Calf diarrhoea (scours) is normal often a normal part of the calf’s gut developing and getting used to milk and feeding outside the womb. The best assessment of whether or not scours is a problem is to look at the mob or pens of calves; not just considering the consistency of individual faeces, but assessing the whole group and the whole calf (not just the faeces).
Causes of Scours
The predisposing factors for scours are similar almost regardless of the cause. Some of the more common factors in outbreaks are inadequate colostrum intake, poor feeding hygiene, poor feeding routines with poor quality CMRs (calf milk replacers), inadequate housing and overcrowding.
The pathogens involved in calf scours vary from
- None (as with simple nutritional scours)
- Viruses (Rotavirus and Coronavirus)
- Protozoa (Cryptosporidium and Coccidia)
- Bacteria (Salmonella and E.coli)
Management of Scours
Diagnosis of the infectious agent is very useful, as it can influence both prevention and treatment. This may be achieved by stool samples but post-mortem tissues might be necessary as well. Post mortem exams and examination of the scene by an experienced vet can be very insightful.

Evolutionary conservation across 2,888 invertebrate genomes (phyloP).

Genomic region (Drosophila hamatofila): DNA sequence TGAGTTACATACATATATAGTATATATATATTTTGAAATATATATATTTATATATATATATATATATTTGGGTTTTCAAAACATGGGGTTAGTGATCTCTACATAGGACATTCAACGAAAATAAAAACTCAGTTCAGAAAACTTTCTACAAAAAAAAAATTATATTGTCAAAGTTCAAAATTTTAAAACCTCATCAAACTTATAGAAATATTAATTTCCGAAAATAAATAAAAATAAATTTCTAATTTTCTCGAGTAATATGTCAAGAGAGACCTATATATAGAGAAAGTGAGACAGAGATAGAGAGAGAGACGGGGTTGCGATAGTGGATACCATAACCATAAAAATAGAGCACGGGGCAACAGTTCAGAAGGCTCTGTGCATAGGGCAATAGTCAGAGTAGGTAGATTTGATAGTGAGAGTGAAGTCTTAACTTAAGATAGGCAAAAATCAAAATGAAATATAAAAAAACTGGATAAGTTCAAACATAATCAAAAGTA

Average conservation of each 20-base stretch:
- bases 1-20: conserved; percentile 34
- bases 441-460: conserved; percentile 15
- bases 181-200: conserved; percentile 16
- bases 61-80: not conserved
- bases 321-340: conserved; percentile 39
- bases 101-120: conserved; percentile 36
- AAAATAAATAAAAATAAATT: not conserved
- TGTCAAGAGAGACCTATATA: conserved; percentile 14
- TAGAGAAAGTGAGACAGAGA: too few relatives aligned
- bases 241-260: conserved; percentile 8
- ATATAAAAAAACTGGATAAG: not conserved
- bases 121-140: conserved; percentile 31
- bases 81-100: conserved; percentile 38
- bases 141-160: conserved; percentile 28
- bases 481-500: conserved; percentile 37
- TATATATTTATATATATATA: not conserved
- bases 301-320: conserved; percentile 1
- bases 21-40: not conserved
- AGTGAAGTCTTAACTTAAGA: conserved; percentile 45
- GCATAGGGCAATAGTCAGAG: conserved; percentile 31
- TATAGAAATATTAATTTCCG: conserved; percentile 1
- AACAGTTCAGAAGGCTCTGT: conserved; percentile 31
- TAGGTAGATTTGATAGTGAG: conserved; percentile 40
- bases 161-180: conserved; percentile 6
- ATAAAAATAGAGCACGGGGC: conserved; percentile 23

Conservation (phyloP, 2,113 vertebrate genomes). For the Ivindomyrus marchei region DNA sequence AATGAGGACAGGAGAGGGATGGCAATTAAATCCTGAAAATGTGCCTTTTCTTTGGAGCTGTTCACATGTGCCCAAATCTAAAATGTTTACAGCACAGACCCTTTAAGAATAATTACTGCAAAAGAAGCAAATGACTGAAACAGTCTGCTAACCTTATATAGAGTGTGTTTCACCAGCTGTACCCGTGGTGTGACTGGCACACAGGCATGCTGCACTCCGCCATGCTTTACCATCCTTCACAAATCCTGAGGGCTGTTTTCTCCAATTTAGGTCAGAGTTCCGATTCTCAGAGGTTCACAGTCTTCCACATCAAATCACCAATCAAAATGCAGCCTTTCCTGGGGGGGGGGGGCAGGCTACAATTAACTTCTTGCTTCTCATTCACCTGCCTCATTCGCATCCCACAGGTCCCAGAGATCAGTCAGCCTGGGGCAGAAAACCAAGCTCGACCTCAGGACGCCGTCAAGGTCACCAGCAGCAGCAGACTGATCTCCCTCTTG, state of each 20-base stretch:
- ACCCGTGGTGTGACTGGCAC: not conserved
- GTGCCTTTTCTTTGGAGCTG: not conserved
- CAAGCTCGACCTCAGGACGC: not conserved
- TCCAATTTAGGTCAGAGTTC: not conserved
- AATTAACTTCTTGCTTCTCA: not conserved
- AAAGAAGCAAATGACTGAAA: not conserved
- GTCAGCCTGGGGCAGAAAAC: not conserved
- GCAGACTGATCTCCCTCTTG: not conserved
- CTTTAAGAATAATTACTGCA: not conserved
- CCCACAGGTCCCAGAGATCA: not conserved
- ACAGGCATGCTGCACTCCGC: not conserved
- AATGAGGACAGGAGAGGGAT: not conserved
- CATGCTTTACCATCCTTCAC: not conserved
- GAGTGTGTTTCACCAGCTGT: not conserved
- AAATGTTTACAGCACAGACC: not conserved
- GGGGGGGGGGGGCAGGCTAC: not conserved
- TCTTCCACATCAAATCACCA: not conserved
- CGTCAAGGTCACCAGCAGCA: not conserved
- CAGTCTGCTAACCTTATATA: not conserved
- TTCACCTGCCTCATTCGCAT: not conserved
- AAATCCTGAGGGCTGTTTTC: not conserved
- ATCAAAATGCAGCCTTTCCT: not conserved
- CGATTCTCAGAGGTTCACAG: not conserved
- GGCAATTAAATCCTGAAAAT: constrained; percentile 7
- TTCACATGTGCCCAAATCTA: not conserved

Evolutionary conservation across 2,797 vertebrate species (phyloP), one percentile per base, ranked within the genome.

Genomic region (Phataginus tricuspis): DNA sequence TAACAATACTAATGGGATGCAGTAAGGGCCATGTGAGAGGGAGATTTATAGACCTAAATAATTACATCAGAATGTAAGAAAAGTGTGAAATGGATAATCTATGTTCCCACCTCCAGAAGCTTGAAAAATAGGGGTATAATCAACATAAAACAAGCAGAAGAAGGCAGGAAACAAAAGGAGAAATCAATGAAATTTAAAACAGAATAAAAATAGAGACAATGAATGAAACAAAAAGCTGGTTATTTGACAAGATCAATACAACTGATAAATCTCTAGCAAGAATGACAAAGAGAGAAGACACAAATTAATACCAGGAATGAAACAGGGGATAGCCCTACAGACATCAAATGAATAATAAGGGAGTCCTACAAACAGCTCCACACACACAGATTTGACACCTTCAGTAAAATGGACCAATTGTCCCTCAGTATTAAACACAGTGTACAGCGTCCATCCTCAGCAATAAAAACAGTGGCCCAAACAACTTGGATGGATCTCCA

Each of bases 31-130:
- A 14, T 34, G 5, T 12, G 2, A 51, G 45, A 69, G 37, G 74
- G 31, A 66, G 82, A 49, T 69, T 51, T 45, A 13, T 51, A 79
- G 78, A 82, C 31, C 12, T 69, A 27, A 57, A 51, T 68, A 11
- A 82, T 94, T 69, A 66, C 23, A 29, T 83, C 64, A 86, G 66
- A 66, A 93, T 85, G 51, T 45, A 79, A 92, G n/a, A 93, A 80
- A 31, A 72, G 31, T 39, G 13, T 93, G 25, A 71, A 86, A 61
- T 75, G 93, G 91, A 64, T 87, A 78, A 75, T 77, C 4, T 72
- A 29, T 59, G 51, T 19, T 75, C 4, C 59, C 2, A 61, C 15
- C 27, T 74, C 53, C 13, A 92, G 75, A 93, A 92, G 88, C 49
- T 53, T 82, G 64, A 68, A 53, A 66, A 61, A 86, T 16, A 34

Treatment of scours is based on the following:
- Good fluid therapy
- This is the cornerstone to treatment of calf scours. Severe dehydration caused by diarrhoea can lead to organ failure and death. Balanced fluid therapy not only corrects water deficits, but also corrects electrolytes, acidosis and energy deficits as well.
- Antimicrobial therapy
- These are useful when bacterial causes of diarrhoea are involved.
- Pain relief
- This can be a dramatic help, as pain free calves will suckle better and rehydrate themselves.
Prevention and control
This is best achieved in shed by patience, cleanliness and attention to detail. Provision of good quality feeds, good hygiene, careful observation and prompt/vigorous treatment of calves is recommended.
Setting up the calf shed with batch management (all in, all out) and vaccination of dams against E.coli, Salmonella and rota/corona viruses can be very helpful, provided the calves are fed adequate colostrum!
Give us a call if you have any questions about setting up calf sheds, establishing treatment protocols or training staff.
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Local farmers, associated rural communities and Te Puke town people have supported Te Puke Vet Centre for over 50 years. During those years scores of receptionists, nurses and vets have lived and enjoyed the benefits of this great town and area. It is very important for Te Puke Vets that we are strongly integrated with the local community and as part of that we are proud to support many local schools, sports clubs, service organisations and community events.